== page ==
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The changing face of vegan snacks

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(Photo: Flickr user jennconspiracy)

Two years ago, a UK-based group launched Veganuary, a global effort to get people to try going vegan for the month of January. The effort, launched for ethical, health and environmental reasons, comes as most consumers are making more meals out of snacks, and whether it’s for a  month or forever, those going plant-based have more snack options than ever before.

The federal government’s release of new dietary guidelines earlier this month sparked renewed debate about whether the recommendations go far enough to encourage healthy eating, and it’s  likely to continue into the foreseeable future, but nobody’s arguing against the recommendations to eat more fruits and vegetables.

Whether people are looking to follow those recommendations with healthy plant-based snacks or seeking sugary sweets and salty treats that eschew animal products, there’s something for everyone. Plant-based snacks range from traditional snack foods including Oreos, Skittles, potato chips and pretzels that just happen to be made without animal products, to  a growing group of packaged foods created especially for vegans and marketed using the “V” word.

“Since starting Emmy’s in 2009 we’ve seen so many plant-based food companies pop up. Both independents and companies or product lines started by big food companies,” said Samantha Abrams, co-owner of Emmy’s Organics.

Emmy’s makes snacks and cereals that are organic and gluten-free as well as vegan, all key qualities as consumers continue to show more of an interest about where their food comes from and what goes into it, she said.

“I think shoppers are more inclined to look at ingredient lists and ask questions because they care and they have also been taught that there are products out there that can be misleading,” she said. “We have a lot of strictly vegan customers but we also have a lot of strictly gluten-free or dairy-free customers as well. I do think that the vegan aspect is very important though.”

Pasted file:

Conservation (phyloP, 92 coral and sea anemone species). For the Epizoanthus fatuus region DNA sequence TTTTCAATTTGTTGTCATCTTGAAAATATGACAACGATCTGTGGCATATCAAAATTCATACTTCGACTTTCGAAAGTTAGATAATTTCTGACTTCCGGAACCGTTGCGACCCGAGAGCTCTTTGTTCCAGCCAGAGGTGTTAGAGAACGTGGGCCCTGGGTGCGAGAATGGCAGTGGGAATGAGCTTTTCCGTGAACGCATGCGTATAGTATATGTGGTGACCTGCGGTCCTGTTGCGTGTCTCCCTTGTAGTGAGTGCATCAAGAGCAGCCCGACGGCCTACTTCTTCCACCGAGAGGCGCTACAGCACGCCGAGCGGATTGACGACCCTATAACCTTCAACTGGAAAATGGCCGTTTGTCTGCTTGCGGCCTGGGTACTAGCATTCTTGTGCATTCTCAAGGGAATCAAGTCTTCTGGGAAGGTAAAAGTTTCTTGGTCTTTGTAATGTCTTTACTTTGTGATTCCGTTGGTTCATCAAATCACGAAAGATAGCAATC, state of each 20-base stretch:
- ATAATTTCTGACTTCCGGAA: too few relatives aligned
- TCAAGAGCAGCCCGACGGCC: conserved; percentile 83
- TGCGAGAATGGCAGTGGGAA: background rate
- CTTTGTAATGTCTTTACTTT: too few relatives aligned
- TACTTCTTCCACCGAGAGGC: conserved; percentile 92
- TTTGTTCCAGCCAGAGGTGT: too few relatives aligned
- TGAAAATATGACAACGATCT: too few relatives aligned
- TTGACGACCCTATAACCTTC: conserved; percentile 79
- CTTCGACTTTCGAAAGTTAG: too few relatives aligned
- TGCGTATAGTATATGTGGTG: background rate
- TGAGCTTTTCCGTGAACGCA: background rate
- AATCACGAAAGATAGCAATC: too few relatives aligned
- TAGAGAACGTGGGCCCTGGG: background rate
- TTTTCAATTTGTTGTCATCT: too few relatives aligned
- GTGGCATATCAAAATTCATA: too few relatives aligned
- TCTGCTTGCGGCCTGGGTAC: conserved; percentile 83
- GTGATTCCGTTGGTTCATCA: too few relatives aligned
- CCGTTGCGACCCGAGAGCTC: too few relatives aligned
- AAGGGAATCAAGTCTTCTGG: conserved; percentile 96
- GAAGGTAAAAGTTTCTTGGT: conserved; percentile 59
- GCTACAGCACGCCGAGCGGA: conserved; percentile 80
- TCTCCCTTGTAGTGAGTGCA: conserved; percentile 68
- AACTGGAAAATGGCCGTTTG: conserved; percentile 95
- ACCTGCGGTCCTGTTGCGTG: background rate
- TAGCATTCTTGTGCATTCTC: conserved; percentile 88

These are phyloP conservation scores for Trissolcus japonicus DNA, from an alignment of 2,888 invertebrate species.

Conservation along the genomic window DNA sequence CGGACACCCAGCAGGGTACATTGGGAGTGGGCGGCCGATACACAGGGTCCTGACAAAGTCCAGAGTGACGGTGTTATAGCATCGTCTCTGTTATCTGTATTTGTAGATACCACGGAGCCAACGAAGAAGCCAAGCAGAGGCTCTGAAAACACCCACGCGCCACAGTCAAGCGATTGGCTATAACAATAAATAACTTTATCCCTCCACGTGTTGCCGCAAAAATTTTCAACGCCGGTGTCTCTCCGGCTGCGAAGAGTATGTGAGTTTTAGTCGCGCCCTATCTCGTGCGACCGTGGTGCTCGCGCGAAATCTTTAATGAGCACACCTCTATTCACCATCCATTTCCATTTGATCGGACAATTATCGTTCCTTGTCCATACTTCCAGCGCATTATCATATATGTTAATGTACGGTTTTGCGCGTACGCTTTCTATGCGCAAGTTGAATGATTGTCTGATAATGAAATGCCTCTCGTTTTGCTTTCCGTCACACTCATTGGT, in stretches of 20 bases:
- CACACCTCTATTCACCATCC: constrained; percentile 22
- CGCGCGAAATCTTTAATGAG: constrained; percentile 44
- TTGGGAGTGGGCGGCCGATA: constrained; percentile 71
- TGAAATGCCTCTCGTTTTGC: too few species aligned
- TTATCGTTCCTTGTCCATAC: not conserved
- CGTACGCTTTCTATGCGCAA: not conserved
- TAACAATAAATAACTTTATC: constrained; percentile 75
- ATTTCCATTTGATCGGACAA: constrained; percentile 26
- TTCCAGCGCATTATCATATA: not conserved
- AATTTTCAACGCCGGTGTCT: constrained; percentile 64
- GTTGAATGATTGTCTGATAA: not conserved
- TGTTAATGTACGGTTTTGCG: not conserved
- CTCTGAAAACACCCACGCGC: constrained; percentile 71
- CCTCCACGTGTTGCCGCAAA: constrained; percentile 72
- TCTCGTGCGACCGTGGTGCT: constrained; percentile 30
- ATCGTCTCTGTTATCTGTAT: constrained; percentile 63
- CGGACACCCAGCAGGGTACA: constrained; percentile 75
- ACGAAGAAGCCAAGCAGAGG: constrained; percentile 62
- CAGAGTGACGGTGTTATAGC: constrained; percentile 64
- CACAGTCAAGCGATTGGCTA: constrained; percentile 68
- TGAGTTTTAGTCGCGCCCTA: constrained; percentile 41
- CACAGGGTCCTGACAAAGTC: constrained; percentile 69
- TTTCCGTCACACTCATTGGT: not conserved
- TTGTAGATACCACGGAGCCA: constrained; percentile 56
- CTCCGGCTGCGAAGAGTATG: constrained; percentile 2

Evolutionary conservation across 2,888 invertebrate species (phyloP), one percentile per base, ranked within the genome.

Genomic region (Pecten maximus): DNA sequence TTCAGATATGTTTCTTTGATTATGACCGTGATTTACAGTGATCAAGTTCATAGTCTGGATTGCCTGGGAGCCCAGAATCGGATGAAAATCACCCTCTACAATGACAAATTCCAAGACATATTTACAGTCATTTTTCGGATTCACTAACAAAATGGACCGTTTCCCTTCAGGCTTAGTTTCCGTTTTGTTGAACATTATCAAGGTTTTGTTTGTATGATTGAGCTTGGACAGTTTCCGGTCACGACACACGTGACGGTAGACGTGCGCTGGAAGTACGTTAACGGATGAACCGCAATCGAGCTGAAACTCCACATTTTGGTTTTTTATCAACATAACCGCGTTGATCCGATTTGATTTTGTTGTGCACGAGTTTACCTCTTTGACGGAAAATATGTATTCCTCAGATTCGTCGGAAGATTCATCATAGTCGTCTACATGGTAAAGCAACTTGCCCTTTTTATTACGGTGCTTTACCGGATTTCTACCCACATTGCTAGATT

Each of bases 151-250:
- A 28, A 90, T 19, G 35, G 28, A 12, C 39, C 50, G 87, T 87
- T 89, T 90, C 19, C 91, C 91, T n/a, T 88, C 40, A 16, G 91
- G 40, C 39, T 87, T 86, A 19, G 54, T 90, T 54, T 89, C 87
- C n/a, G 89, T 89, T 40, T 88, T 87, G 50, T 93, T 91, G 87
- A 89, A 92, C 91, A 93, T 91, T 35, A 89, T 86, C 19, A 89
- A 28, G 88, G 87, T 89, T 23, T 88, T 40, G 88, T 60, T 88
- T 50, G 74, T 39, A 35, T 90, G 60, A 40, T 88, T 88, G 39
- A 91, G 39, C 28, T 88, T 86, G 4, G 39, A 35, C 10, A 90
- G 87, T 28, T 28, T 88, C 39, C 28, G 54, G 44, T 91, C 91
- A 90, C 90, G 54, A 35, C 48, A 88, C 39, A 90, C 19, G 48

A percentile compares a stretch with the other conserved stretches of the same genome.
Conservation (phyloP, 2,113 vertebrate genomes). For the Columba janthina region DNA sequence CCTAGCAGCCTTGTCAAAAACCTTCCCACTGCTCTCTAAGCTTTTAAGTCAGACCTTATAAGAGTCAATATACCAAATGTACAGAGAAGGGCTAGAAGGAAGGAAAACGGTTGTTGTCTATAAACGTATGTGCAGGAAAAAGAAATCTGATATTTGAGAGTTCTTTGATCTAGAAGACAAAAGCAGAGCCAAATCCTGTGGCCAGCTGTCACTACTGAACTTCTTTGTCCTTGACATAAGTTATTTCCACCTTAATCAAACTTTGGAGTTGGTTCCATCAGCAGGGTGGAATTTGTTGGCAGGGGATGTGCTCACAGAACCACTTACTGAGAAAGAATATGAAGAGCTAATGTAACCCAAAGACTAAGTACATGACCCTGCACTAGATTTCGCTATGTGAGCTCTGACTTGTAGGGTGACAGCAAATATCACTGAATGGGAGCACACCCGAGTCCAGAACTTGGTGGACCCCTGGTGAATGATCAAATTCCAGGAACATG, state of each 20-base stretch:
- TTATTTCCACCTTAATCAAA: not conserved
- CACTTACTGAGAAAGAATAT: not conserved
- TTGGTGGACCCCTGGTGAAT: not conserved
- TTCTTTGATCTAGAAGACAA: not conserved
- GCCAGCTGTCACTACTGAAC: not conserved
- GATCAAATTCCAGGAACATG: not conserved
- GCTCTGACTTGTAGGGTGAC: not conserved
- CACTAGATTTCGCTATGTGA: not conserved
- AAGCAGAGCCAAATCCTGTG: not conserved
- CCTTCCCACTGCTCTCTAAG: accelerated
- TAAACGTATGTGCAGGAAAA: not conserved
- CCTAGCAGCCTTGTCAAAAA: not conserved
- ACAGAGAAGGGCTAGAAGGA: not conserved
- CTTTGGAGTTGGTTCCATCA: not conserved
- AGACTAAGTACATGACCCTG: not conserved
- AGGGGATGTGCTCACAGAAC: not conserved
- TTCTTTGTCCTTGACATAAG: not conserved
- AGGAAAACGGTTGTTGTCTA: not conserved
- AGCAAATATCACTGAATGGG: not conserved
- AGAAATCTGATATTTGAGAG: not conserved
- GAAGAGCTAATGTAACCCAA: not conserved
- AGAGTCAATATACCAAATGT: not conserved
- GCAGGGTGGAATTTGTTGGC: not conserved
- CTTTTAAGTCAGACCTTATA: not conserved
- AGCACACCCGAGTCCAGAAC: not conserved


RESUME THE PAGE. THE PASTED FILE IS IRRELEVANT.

The number of snacks that are now marketed as vegan has grown so much that startups like Vegan Cuts can fill monthly snack boxes for subscribers, who pay $19.95 a month for boxes of seven to 10 full- and sample-size snacks, all of them vegan and most gluten-free.

Vegan snack offerings include plenty of cookies, chips and candies that healthy eaters may want to consume sparingly, but there are also plenty of options with short lists of whole-food ingredients including fruits, vegetables, nuts and seeds.

“I think that a healthy vegan snack can also be indulgent and that’s a lot of what we are creating here at Emmy’s. A healthy vegan snack, though, should be made with clean ingredients that you can read and understand. It should make you feel good and not make you crash an hour after eating it,” Abrams said.

As vegan snacks have started to become more mainstream, they’re also becoming less of a niche item that only plant-based eaters seek out, and food companies that were once reluctant to use the word “vegan” for fear of turning off consumers are now starting to see it as a selling point.

“I think that the stereotype of “all vegan food tastes bad” is slowly going away. At least in the areas of the country where there are more vegans and vegan products, because it’s still not common everywhere,” Abrams said. “In those areas, I think plenty of omnivores are willing and excited to try new vegan products or restaurants. I do think that we still have some work to do in those other parts of the country where clean eating is not as understood. We have come a very long way though.”


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